Sen. Tom Carper, D-Del., later said of the health bill: “I don’t expect to actually read the legislative language, because reading the legislative language is among the more confusing things I’ve ever read in my life.” But not nearly as confusing as the blizzard of new mandates that private insurance companies were forced to obey.

In the 2010 congressional elections, Republicans pledged to “ensure that bills are debated and discussed in the public square by publishing the text online for at least three days before coming up for a vote in the House of Representatives.” They won the House but that didn’t stop them from quickly cutting a budget deal with President Obama and rushing it through Congress before members could read or digest it.

Three years later, Congress enacted a 1,648-page, $560 billion National Defense Authorization Act that was only available to members 36 hours prior to their vote. When asked whether members of Congress had read the bill, Virginia Rep. Jim Moran, replied, “Of course not. Are you kidding?” Moran said he felt no obligation to read the text because “I trust the leadership.”

Legislative ignorance is rampant

There have been plenty of “scale-buster” pieces of legislation enacted without reading since then, usually accompanied by sporadic media whining about the process. But as I’ve written before, gross negligence is a defining feature, not a bug, of contemporary lawmaking. Most politicians’ love of power will always exceed their intellectual curiosity.

“You can lead a man to Congress, but you can’t make him think,” quipped Milton Berle. Or read. According to a 1977 survey of House members, the average member of Congress spent only 11 minutes a day reading at work. That survey result was so embarrassing that it has not been repeated.

Congress has its own legislative research agencies as well as instant access to thousands of reports regularly produced by other federal agencies. But former 10-term GOP Rep. Cliff Stearns of Florida admitted that a lot of federal reports “are so overwhelming that I didn’t generally look at them.” One longtime congressional staffer told The Washington Post in 2014 that “we used them as doorstops.”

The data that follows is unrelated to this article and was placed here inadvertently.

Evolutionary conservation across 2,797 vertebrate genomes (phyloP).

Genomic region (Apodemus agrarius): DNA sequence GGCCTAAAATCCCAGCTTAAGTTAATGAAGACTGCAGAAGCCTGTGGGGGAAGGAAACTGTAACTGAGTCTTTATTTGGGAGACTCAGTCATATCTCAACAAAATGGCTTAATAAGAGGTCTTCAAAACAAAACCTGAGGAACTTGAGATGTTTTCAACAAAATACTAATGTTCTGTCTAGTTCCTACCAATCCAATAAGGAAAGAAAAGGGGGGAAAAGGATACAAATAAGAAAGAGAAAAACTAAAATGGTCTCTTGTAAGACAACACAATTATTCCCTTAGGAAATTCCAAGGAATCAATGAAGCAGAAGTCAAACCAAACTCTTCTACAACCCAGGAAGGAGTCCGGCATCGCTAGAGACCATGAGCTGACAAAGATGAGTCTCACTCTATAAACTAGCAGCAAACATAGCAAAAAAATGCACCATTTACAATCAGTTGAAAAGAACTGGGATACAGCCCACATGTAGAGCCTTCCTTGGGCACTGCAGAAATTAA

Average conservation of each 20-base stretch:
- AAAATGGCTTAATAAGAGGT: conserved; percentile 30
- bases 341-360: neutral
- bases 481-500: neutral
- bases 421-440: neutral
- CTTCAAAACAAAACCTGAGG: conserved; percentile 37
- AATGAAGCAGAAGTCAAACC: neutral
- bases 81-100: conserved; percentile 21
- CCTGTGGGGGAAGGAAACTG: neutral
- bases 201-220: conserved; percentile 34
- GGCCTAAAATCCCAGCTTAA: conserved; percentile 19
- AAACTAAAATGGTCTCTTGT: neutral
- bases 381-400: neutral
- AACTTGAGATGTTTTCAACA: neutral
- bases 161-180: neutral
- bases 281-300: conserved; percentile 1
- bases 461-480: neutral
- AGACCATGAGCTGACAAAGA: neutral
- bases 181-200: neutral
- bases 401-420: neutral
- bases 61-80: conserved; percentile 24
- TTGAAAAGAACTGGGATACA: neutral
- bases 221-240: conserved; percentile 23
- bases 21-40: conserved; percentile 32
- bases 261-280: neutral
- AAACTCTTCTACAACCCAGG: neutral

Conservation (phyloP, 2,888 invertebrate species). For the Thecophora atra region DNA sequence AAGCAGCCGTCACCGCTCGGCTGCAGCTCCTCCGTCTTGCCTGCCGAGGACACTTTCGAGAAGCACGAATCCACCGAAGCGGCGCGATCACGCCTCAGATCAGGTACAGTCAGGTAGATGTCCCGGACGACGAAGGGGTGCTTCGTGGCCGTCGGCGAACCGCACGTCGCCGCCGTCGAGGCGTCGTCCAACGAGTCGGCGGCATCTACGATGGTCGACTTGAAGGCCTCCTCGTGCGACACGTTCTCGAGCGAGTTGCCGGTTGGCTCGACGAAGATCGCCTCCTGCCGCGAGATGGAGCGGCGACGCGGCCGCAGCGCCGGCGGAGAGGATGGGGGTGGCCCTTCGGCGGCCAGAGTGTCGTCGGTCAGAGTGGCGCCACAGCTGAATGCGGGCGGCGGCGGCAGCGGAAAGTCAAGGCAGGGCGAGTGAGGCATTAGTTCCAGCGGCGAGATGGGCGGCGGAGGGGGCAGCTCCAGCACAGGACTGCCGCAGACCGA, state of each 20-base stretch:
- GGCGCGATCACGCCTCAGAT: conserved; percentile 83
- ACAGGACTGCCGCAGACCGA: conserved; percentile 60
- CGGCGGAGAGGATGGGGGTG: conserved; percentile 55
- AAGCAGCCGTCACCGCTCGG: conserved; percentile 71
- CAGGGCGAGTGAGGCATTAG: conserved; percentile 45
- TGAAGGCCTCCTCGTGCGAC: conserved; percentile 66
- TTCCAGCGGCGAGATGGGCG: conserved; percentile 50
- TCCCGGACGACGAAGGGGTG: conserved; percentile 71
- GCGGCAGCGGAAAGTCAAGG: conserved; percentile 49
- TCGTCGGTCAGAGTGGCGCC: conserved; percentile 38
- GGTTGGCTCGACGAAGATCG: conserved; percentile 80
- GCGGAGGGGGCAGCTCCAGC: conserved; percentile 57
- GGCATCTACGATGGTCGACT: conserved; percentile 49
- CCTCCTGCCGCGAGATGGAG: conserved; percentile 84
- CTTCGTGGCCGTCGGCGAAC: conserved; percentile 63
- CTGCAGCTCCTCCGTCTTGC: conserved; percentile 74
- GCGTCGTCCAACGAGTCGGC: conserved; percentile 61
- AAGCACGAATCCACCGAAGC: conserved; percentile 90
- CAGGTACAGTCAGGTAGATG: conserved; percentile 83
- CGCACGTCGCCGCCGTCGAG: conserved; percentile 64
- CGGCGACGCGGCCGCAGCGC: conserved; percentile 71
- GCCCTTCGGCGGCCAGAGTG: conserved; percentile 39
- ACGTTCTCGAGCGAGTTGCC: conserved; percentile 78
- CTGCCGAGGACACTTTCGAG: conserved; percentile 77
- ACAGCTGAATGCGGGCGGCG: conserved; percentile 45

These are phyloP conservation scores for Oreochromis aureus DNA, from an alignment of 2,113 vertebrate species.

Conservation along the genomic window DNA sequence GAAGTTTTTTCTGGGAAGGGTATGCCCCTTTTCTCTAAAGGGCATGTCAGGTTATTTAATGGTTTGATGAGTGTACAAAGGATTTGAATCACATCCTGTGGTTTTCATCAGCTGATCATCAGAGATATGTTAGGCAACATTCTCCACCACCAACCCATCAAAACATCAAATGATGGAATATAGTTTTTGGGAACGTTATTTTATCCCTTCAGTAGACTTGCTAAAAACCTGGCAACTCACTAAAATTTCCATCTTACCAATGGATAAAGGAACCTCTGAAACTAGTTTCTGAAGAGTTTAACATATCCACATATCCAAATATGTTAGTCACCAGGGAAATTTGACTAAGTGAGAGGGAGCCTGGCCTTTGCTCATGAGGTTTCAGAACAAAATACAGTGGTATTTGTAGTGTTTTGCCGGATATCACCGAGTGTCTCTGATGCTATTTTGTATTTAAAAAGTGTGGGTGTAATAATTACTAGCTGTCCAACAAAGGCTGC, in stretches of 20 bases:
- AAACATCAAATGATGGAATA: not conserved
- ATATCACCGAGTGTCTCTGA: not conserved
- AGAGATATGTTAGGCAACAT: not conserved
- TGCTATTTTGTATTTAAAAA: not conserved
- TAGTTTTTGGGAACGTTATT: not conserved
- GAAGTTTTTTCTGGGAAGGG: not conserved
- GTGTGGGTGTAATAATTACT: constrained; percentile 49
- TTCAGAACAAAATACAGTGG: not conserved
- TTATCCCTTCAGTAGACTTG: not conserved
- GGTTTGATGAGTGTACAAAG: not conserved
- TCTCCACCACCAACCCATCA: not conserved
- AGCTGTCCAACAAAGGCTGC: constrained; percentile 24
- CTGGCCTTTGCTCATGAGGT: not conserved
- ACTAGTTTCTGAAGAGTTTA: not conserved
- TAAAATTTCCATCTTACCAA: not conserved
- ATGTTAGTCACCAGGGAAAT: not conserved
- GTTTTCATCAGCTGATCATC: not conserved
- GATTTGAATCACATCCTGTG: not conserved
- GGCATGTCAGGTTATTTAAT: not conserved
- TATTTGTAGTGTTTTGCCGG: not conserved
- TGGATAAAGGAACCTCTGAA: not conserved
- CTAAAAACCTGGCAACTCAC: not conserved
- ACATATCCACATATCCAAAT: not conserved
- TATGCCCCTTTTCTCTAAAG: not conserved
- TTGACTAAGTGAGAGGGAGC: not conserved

Backstory: With millions of Americans about to lose COVID-19 benefits, here is where relief stands

Legislative ignorance is treacherous in part because there is no Hippocratic oath — “first, do no harm” — on Capitol Hill. Because politicians won an election, they often act entitled to dictate rules on anything and everything under the sun. The latest bill contains a blizzard of laws, penalties and handouts that will take months to decipher. The news media will be exposing horror stories from the bill long after congressional leaders finish their victory lap.

Fantasizing about reforms that could create wiser legislators simply paves the way to bigger boondoggles down the road. The latest blockbuster bill is another warning that know-nothing, no-fault legislating will be the death of our republic unless Americans can severely reduce Congress’ prerogative to meddle in their lives.

James Bovard, author of “Attention Deficit Democracy,” is a member of USA TODAY’s Board of Contributors. Follow him on Twitter: @JimBovard

You can read diverse opinions from our Board of Contributors and other writers on the Opinion front page, on Twitter @usatodayopinion and in our daily Opinion newsletter. To respond to a column, submit a comment to [email protected]

This article originally appeared on USA TODAY: COVID-19 relief deal is latest example of reckless, ignorant lawmaking